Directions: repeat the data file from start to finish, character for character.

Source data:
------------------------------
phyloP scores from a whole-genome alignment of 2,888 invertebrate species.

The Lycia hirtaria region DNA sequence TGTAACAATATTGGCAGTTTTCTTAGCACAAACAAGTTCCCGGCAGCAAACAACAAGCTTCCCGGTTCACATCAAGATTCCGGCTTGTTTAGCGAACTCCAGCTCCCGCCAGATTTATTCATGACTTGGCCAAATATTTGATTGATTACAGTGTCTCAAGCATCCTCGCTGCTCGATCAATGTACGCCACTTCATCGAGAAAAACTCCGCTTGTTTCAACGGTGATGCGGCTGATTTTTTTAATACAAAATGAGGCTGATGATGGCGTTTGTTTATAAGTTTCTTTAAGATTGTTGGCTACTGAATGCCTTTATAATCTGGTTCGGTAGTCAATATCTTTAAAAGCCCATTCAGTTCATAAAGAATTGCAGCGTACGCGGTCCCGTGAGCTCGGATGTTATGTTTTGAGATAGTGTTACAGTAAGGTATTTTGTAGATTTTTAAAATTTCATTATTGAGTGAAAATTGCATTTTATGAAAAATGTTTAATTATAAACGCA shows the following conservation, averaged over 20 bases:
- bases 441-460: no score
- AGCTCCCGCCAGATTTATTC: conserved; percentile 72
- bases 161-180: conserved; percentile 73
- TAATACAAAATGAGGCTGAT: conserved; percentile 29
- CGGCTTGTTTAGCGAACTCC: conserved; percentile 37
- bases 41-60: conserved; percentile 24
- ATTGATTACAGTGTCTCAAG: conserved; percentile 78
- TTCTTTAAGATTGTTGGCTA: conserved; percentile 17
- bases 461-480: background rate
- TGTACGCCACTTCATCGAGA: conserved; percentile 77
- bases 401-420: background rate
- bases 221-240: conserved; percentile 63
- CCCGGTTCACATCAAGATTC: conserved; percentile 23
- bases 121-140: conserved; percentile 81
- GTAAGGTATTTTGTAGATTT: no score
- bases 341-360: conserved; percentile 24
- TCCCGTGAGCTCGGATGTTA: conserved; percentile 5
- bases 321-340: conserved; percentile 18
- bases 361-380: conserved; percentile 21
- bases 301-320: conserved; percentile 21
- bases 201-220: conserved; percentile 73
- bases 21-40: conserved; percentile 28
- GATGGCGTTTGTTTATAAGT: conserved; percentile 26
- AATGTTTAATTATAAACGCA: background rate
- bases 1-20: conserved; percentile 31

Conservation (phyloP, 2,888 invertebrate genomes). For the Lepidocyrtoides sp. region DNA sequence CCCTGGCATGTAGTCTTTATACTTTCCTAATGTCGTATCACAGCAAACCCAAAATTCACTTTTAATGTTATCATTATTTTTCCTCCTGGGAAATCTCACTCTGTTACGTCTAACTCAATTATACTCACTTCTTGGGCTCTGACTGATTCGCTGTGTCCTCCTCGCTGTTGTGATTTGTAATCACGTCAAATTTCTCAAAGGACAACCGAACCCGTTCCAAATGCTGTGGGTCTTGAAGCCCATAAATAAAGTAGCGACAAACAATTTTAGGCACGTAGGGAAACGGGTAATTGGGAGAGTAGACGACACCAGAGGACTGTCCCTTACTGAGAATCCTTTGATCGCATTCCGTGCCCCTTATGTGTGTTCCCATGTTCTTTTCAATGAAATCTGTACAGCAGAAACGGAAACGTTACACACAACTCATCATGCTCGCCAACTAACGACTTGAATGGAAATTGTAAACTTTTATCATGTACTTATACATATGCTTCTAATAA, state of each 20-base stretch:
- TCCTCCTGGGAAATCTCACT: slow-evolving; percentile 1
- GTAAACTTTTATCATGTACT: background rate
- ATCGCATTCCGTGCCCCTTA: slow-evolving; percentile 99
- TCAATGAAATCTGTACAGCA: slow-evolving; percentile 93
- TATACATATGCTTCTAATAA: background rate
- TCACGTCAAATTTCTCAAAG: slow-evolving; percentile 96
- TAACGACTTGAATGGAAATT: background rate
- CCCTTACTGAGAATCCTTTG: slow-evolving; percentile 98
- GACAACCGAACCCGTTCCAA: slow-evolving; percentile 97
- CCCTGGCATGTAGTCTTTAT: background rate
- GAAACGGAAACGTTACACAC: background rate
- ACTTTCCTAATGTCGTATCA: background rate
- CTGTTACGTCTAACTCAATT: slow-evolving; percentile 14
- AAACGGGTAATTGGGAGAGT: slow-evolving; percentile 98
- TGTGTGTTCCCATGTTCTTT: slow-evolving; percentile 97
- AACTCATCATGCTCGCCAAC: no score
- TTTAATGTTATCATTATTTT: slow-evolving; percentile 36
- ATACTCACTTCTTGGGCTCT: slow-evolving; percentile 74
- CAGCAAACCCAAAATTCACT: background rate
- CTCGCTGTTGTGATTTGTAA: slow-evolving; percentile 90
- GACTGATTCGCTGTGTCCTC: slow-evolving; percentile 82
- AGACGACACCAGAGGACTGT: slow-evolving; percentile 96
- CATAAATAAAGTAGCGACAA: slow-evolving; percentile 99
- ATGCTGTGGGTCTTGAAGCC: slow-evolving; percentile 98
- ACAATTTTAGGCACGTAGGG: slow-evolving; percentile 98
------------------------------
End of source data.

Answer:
phyloP scores from a whole-genome alignment of 2,888 invertebrate species.

The Lycia hirtaria region DNA sequence TGTAACAATATTGGCAGTTTTCTTAGCACAAACAAGTTCCCGGCAGCAAACAACAAGCTTCCCGGTTCACATCAAGATTCCGGCTTGTTTAGCGAACTCCAGCTCCCGCCAGATTTATTCATGACTTGGCCAAATATTTGATTGATTACAGTGTCTCAAGCATCCTCGCTGCTCGATCAATGTACGCCACTTCATCGAGAAAAACTCCGCTTGTTTCAACGGTGATGCGGCTGATTTTTTTAATACAAAATGAGGCTGATGATGGCGTTTGTTTATAAGTTTCTTTAAGATTGTTGGCTACTGAATGCCTTTATAATCTGGTTCGGTAGTCAATATCTTTAAAAGCCCATTCAGTTCATAAAGAATTGCAGCGTACGCGGTCCCGTGAGCTCGGATGTTATGTTTTGAGATAGTGTTACAGTAAGGTATTTTGTAGATTTTTAAAATTTCATTATTGAGTGAAAATTGCATTTTATGAAAAATGTTTAATTATAAACGCA shows the following conservation, averaged over 20 bases:
- bases 441-460: no score
- AGCTCCCGCCAGATTTATTC: conserved; percentile 72
- bases 161-180: conserved; percentile 73
- TAATACAAAATGAGGCTGAT: conserved; percentile 29
- CGGCTTGTTTAGCGAACTCC: conserved; percentile 37
- bases 41-60: conserved; percentile 24
- ATTGATTACAGTGTCTCAAG: conserved; percentile 78
- TTCTTTAAGATTGTTGGCTA: conserved; percentile 17
- bases 461-480: background rate
- TGTACGCCACTTCATCGAGA: conserved; percentile 77
- bases 401-420: background rate
- bases 221-240: conserved; percentile 63
- CCCGGTTCACATCAAGATTC: conserved; percentile 23
- bases 121-140: conserved; percentile 81
- GTAAGGTATTTTGTAGATTT: no score
- bases 341-360: conserved; percentile 24
- TCCCGTGAGCTCGGATGTTA: conserved; percentile 5
- bases 321-340: conserved; percentile 18
- bases 361-380: conserved; percentile 21
- bases 301-320: conserved; percentile 21
- bases 201-220: conserved; percentile 73
- bases 21-40: conserved; percentile 28
- GATGGCGTTTGTTTATAAGT: conserved; percentile 26
- AATGTTTAATTATAAACGCA: background rate
- bases 1-20: conserved; percentile 31

Conservation (phyloP, 2,888 invertebrate genomes). For the Lepidocyrtoides sp. region DNA sequence CCCTGGCATGTAGTCTTTATACTTTCCTAATGTCGTATCACAGCAAACCCAAAATTCACTTTTAATGTTATCATTATTTTTCCTCCTGGGAAATCTCACTCTGTTACGTCTAACTCAATTATACTCACTTCTTGGGCTCTGACTGATTCGCTGTGTCCTCCTCGCTGTTGTGATTTGTAATCACGTCAAATTTCTCAAAGGACAACCGAACCCGTTCCAAATGCTGTGGGTCTTGAAGCCCATAAATAAAGTAGCGACAAACAATTTTAGGCACGTAGGGAAACGGGTAATTGGGAGAGTAGACGACACCAGAGGACTGTCCCTTACTGAGAATCCTTTGATCGCATTCCGTGCCCCTTATGTGTGTTCCCATGTTCTTTTCAATGAAATCTGTACAGCAGAAACGGAAACGTTACACACAACTCATCATGCTCGCCAACTAACGACTTGAATGGAAATTGTAAACTTTTATCATGTACTTATACATATGCTTCTAATAA, state of each 20-base stretch:
- TCCTCCTGGGAAATCTCACT: slow-evolving; percentile 1
- GTAAACTTTTATCATGTACT: background rate
- ATCGCATTCCGTGCCCCTTA: slow-evolving; percentile 99
- TCAATGAAATCTGTACAGCA: slow-evolving; percentile 93
- TATACATATGCTTCTAATAA: background rate
- TCACGTCAAATTTCTCAAAG: slow-evolving; percentile 96
- TAACGACTTGAATGGAAATT: background rate
- CCCTTACTGAGAATCCTTTG: slow-evolving; percentile 98
- GACAACCGAACCCGTTCCAA: slow-evolving; percentile 97
- CCCTGGCATGTAGTCTTTAT: background rate
- GAAACGGAAACGTTACACAC: background rate
- ACTTTCCTAATGTCGTATCA: background rate
- CTGTTACGTCTAACTCAATT: slow-evolving; percentile 14
- AAACGGGTAATTGGGAGAGT: slow-evolving; percentile 98
- TGTGTGTTCCCATGTTCTTT: slow-evolving; percentile 97
- AACTCATCATGCTCGCCAAC: no score
- TTTAATGTTATCATTATTTT: slow-evolving; percentile 36
- ATACTCACTTCTTGGGCTCT: slow-evolving; percentile 74
- CAGCAAACCCAAAATTCACT: background rate
- CTCGCTGTTGTGATTTGTAA: slow-evolving; percentile 90
- GACTGATTCGCTGTGTCCTC: slow-evolving; percentile 82
- AGACGACACCAGAGGACTGT: slow-evolving; percentile 96
- CATAAATAAAGTAGCGACAA: slow-evolving; percentile 99
- ATGCTGTGGGTCTTGAAGCC: slow-evolving; percentile 98
- ACAATTTTAGGCACGTAGGG: slow-evolving; percentile 98